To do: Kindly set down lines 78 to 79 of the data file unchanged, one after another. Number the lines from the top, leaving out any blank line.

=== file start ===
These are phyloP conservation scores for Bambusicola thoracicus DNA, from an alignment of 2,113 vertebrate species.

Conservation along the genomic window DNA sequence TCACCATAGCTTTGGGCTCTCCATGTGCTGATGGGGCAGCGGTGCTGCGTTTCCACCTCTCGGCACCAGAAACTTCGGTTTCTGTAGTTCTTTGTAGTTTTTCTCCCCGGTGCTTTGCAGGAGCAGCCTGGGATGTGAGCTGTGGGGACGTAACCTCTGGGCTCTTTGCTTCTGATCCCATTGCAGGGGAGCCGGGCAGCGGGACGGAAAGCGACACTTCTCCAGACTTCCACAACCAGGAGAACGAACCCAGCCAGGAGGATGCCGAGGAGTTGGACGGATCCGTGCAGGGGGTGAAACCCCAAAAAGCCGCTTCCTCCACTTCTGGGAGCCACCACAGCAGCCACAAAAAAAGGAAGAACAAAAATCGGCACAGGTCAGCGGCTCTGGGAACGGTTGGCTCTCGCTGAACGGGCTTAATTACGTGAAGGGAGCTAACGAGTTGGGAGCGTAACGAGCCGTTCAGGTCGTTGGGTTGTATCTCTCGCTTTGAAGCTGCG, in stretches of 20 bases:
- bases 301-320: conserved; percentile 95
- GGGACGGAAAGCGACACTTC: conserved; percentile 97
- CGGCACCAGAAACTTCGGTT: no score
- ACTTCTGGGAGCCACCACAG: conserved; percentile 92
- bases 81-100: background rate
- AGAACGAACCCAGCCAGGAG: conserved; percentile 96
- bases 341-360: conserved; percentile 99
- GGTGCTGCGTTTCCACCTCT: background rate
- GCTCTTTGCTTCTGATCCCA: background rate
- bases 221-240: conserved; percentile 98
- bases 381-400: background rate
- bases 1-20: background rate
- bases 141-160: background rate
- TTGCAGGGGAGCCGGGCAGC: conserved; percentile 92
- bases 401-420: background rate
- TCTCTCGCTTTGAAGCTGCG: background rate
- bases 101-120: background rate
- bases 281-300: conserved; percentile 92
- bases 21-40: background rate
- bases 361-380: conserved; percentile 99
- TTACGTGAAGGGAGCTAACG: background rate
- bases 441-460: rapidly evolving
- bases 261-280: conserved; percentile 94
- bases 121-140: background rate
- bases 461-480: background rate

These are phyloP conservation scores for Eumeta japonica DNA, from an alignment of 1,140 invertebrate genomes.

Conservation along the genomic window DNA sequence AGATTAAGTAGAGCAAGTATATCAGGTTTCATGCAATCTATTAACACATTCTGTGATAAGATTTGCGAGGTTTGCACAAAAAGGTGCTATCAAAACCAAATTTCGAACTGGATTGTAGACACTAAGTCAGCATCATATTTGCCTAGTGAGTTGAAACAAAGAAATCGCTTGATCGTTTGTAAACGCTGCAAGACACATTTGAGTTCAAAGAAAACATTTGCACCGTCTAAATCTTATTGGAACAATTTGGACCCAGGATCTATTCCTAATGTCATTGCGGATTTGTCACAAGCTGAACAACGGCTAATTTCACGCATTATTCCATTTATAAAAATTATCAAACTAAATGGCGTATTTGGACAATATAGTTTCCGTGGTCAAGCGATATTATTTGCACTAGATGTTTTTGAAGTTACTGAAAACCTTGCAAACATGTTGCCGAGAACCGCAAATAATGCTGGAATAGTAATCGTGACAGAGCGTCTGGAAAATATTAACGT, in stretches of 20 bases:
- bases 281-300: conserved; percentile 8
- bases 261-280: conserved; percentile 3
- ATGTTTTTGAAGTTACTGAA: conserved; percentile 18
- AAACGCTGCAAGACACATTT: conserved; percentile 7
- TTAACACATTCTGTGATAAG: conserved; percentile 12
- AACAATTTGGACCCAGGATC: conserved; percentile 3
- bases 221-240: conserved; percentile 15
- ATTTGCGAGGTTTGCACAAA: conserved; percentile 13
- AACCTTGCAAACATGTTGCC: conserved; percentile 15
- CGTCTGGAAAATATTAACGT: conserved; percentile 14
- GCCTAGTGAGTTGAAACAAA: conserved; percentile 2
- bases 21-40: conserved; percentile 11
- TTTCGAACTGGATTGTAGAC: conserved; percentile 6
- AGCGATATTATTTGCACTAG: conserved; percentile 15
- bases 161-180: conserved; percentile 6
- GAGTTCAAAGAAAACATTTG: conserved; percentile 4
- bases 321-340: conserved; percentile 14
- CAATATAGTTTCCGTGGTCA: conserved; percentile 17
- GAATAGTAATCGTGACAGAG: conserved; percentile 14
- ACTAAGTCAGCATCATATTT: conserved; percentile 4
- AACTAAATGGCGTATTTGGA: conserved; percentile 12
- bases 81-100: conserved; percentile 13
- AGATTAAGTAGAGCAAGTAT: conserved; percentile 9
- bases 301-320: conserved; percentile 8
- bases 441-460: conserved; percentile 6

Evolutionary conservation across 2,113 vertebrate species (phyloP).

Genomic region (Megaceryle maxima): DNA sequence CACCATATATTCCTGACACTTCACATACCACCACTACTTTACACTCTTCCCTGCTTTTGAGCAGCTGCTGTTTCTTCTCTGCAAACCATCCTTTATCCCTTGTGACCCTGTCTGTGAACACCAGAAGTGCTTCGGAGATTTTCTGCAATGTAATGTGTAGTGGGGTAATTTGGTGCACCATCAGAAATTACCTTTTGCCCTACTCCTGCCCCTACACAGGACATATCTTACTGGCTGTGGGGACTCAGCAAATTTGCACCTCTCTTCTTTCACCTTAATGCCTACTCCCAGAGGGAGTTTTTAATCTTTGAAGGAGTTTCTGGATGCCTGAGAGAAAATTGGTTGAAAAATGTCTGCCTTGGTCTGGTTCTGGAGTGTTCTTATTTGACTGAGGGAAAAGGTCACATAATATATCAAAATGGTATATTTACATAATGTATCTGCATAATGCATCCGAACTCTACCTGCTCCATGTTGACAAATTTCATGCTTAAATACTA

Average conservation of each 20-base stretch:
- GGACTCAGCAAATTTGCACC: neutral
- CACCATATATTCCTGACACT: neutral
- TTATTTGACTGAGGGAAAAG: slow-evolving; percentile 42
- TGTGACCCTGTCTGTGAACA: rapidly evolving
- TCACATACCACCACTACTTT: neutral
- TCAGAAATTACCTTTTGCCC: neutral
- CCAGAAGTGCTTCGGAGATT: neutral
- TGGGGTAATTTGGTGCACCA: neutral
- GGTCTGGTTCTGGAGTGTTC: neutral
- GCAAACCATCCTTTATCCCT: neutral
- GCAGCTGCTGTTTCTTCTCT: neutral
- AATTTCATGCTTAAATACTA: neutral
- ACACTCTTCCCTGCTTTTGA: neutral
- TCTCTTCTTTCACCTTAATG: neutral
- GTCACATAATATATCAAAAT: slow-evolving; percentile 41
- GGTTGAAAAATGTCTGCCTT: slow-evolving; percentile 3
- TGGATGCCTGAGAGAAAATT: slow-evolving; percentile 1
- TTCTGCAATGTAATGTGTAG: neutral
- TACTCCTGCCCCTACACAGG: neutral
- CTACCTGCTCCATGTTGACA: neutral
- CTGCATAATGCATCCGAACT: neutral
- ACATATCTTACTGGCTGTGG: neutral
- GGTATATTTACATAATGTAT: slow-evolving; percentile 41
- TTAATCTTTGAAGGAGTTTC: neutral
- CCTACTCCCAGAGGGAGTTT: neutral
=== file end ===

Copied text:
- CTGCATAATGCATCCGAACT: neutral
- ACATATCTTACTGGCTGTGG: neutral